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Masaryk University to build new labs for economic experiments

Students of Faculty of Economics and Administration will gain two new labs and seventeen reconstructed clasrooms and lecture rooms.

Current classroom used for experiments.

Over the next three years, the MU Faculty of Economics and Administration will build two labs for economic experiments and simulations and renovate seventeen classrooms and lecture rooms. The first stage of the project, which will see the renovation of one classroom and one lecture room and the construction of both labs, began at the beginning of July.

The refurbishment of the faculty's facilities is part of the Strategic Education Investment Project (SIMU+) at Masaryk University, which is financed by the Operational Programme Research, Development and Education. The overall cost of work and equipment at the Faculty of Economics and Administration will be around 62 million Czech crowns.

The Masaryk University Experimental Economics Laboratory (MUEEL) has been active at the Faculty of Economics and Administration for several years now. The MUEEL is part of a branch of economics that studies the behaviour of people with regard to tax payments, corruption, and many other areas of life.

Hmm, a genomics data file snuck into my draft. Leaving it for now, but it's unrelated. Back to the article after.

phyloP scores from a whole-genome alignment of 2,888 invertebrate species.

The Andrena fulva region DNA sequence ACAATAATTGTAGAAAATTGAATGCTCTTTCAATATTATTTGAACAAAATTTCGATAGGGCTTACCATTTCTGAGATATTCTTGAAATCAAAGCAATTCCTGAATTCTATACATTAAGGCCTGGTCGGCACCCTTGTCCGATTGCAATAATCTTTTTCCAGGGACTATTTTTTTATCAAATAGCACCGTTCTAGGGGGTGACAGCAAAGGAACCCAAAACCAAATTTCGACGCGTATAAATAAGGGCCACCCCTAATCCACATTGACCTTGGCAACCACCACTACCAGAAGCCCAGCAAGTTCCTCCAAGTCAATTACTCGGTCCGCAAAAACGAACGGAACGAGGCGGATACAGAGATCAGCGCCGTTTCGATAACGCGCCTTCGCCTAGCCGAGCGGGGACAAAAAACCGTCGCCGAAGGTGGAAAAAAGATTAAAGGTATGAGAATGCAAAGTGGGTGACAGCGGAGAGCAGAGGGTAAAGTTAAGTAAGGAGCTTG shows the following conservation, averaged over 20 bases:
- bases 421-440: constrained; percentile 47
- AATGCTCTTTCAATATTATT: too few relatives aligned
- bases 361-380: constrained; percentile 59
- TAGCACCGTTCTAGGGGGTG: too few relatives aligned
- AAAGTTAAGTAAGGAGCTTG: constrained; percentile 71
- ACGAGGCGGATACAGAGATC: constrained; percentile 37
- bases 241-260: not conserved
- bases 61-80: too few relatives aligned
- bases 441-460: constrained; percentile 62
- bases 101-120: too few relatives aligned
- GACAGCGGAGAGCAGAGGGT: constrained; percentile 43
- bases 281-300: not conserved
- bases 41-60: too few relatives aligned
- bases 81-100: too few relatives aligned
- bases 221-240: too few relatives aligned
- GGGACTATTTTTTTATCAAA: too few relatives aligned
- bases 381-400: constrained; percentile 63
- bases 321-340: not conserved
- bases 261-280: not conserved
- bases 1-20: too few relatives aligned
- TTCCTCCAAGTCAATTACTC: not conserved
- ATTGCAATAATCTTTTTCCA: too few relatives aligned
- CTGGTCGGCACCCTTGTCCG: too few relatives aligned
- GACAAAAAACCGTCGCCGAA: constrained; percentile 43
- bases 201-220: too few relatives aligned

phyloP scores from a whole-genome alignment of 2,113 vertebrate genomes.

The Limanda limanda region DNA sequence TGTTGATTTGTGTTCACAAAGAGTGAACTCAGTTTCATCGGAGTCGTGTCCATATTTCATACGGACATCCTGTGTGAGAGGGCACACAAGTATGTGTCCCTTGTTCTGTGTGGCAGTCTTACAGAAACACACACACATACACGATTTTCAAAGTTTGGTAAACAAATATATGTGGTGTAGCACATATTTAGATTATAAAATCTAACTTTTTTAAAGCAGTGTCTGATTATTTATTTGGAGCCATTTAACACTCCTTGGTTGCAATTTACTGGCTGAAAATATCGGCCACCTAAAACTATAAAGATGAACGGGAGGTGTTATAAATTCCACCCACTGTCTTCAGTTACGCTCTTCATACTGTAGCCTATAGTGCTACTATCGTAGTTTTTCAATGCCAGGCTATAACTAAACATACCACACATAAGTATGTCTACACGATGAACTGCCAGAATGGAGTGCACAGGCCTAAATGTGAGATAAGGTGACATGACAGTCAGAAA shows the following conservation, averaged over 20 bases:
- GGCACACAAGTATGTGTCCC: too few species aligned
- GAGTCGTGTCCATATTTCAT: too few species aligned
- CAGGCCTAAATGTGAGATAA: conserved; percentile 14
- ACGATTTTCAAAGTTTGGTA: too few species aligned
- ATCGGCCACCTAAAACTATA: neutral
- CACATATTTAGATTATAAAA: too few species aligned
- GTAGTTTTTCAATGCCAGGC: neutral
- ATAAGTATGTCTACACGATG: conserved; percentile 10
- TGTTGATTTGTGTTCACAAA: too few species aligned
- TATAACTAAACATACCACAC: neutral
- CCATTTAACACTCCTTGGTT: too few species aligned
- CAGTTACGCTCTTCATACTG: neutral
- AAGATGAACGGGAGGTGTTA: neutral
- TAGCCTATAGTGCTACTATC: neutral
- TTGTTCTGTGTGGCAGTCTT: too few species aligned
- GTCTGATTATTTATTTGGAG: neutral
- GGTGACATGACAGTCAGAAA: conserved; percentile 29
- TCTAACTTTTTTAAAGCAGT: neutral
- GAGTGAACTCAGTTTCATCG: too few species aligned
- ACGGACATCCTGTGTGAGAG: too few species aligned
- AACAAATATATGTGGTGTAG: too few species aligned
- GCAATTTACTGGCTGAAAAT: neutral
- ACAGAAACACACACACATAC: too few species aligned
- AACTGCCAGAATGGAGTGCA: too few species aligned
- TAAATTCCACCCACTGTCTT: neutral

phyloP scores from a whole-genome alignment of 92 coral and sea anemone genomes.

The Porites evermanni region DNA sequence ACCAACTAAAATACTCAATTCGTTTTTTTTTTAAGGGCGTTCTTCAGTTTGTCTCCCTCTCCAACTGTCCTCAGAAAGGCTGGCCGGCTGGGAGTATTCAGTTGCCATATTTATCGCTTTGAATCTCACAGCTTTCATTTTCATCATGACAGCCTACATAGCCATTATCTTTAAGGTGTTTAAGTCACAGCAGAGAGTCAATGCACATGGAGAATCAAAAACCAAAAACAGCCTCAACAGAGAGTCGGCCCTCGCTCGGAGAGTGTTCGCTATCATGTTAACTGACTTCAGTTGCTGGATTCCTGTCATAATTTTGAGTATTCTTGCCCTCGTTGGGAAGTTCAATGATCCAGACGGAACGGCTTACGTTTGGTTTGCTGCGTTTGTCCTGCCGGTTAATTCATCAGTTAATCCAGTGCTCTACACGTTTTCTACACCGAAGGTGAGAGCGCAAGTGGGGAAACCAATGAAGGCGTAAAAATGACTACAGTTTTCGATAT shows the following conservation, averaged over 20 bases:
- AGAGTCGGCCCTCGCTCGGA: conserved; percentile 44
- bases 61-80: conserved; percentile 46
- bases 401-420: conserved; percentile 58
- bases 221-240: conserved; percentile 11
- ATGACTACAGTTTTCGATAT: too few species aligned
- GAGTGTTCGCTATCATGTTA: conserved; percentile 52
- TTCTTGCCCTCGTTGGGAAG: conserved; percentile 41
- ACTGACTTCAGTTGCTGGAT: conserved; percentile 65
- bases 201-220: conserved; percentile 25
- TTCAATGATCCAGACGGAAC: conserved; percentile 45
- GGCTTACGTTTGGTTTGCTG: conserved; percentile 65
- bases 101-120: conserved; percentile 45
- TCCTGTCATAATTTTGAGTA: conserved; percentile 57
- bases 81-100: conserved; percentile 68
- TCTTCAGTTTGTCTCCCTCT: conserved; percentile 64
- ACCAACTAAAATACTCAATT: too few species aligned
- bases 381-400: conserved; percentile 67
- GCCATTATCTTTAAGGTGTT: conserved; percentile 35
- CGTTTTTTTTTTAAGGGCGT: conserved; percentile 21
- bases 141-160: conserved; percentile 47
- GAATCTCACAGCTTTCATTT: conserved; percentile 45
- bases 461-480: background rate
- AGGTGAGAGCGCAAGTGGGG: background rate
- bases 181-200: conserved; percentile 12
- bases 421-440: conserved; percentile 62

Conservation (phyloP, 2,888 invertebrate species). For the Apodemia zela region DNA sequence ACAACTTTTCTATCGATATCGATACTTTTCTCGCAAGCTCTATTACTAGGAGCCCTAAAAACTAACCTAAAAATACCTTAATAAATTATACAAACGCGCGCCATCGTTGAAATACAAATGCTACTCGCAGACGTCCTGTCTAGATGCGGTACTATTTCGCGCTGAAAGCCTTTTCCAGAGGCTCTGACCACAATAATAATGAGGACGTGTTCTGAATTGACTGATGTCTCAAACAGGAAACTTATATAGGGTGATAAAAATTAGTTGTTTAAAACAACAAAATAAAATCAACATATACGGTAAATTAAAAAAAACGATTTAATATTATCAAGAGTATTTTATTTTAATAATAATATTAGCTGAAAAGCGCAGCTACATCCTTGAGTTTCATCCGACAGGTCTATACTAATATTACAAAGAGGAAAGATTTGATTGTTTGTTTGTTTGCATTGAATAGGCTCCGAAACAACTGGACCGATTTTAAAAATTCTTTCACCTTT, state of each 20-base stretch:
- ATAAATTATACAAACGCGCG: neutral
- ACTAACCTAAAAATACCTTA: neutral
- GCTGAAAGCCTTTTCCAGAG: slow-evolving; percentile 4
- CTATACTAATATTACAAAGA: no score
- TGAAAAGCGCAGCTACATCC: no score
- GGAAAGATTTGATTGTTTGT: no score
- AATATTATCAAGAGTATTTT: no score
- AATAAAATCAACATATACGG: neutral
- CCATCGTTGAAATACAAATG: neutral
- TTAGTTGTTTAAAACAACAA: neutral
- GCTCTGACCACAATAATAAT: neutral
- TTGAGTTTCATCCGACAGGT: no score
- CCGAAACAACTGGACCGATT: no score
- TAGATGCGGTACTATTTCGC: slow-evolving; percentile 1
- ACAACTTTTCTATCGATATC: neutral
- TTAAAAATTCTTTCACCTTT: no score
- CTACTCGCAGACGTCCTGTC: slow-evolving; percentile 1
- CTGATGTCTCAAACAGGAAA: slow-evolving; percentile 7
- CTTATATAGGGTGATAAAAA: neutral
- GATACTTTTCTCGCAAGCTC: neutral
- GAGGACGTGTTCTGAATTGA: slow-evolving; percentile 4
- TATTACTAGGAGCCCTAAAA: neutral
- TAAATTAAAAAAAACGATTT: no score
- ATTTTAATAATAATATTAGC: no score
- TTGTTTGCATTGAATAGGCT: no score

“The lab has to meet certain criteria. Each participant in the experiment needs to be in a separate place, but at the same time, it has to be possible to monitor all participants. To meet these criteria without losing the space we need for normal classes, we will have something that's unique in Europe – pull-down partitions between individual places in the room,” says project manager Ondřej Repík about the new experimental and simulation lab.

Visualization of the new experimental and simulation lab.

The renovation of all learning spaces at the faculty will mostly concern improving the acoustics and comply with the current health and safety regulations.

“The construction of the faculty building was finished almost twenty years ago and a number of other requirements have changed in the meantime as well, including the needed number of electrical outlets, internet connection requirements, and interactive boards,” adds Repík, listing the other steps planned to bring the facilities up to modern standards.

The work will take place over the summer months each year and the newly renovated and modern rooms will be used by study courses that will be applying for reaccreditation in the upcoming years, as well as by other students.

These courses include Public Economics and Administration, a Czech-French course in Public Administration, and Business Management. Updating these courses will take about three years and forms part of the MUNI 4.0 project, which is a direct continuation of the strategic investment project.